China Plans To Smash Spacecraft into Potentially Threatening Asteroid In 2025

China Plans To Smash Spacecraft into Potentially Threatening Asteroid In 2025

In 2025, China plans to test a kinetic impactor device to modify the trajectory of an oncoming asteroid. The impactor system will feature a high-speed spacecraft that can divert the asteroid onto a new direction in the development of a planetary defense system to guard against asteroids with the potential to harm Earth. Wu Yanhua, deputy director of the China National Space Administration (CNSA), made the news in a statement to China Central Television.

According to Wu Yanhua, the defensive system will also contain an early warning system, which will contribute to humanity’s security. He went on to say, “We must begin to improve the creation of a ground-based and space-based monitoring and early warning system for asteroids.”

“Not only do we need to catalog, but we also need to examine which ones are significant and make judgements in this way.” The second step is to research and investigate associated technologies and initiatives. In order to determine if these dangers can be eliminated, we must do technical research.” The mission is expected to take place around the end of China’s “five-year plan,” in 2025 or 2026. According to Global Times, it is now being reviewed and is awaiting clearance.

China Plans To Smash Spacecraft into Potentially Threatening Asteroid In 2025

Because a massive asteroid impact is one of the few absolute hazards to civilization, asteroid defense has become a frequent discussion point for several national space organizations. While nuclear missiles have been suggested as a possible response to a huge object on a potentially dangerous trajectory, this would be a last choice, and a kinetic impactor would not cause the same fragmentation as a nuclear missile.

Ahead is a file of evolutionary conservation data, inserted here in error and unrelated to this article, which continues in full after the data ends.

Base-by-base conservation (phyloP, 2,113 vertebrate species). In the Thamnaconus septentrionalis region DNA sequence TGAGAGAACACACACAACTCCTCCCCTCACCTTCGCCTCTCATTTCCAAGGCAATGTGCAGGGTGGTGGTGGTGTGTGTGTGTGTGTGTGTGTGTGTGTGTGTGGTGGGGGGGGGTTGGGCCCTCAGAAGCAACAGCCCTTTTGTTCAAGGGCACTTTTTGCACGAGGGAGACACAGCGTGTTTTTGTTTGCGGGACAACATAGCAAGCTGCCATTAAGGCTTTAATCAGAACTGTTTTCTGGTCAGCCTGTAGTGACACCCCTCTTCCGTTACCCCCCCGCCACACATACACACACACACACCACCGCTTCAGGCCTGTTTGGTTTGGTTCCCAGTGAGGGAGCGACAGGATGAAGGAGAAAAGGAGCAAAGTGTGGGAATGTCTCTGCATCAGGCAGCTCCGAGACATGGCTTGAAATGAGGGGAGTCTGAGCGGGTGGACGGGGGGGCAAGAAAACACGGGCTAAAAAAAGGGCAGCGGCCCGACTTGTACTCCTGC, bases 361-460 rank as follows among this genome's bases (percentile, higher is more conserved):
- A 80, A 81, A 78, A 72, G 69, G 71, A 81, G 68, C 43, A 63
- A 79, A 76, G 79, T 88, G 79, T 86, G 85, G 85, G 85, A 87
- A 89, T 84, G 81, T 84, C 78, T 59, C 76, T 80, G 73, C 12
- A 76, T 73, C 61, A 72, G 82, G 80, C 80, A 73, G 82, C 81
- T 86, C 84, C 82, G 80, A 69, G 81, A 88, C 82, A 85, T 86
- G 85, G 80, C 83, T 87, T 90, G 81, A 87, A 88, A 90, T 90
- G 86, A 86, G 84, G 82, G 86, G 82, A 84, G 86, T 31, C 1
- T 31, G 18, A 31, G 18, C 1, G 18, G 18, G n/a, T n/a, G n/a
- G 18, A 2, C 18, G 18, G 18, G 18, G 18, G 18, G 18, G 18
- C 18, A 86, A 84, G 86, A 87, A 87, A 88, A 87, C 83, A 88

After launching the Double Asteroid Redirection Test (DART) in November 2021, NASA is already developing a kinetic impactor. The multimillion-dollar spacecraft will collide into the asteroid moonlet Dimorphos in an effort to modify its orbit in September of this year, escorted by an Italian satellite that will photograph the historic event.

The test varies from China’s in that Dimporphos is not on a potentially dangerous trajectory, but China’s asteroid will have a very small possibility of colliding with Earth. In a statement to Nature, Andy Rivkin, a planetary scientist at the Johns Hopkins University Applied Physics Laboratory, which created the spacecraft for NASA, said, “The odds of anything huge enough to be a concern, that we would have to deflect, are relatively small in our lifetimes.” 

“However, your number may come up when you least expect it, so having an insurance coverage is a wise idea.” In addition to the early warning system, China will extend its existing asteroid tracking system. With so much research being done by different countries to avert asteroid strikes, mankind should be able to relax with one less existential threat to worry about.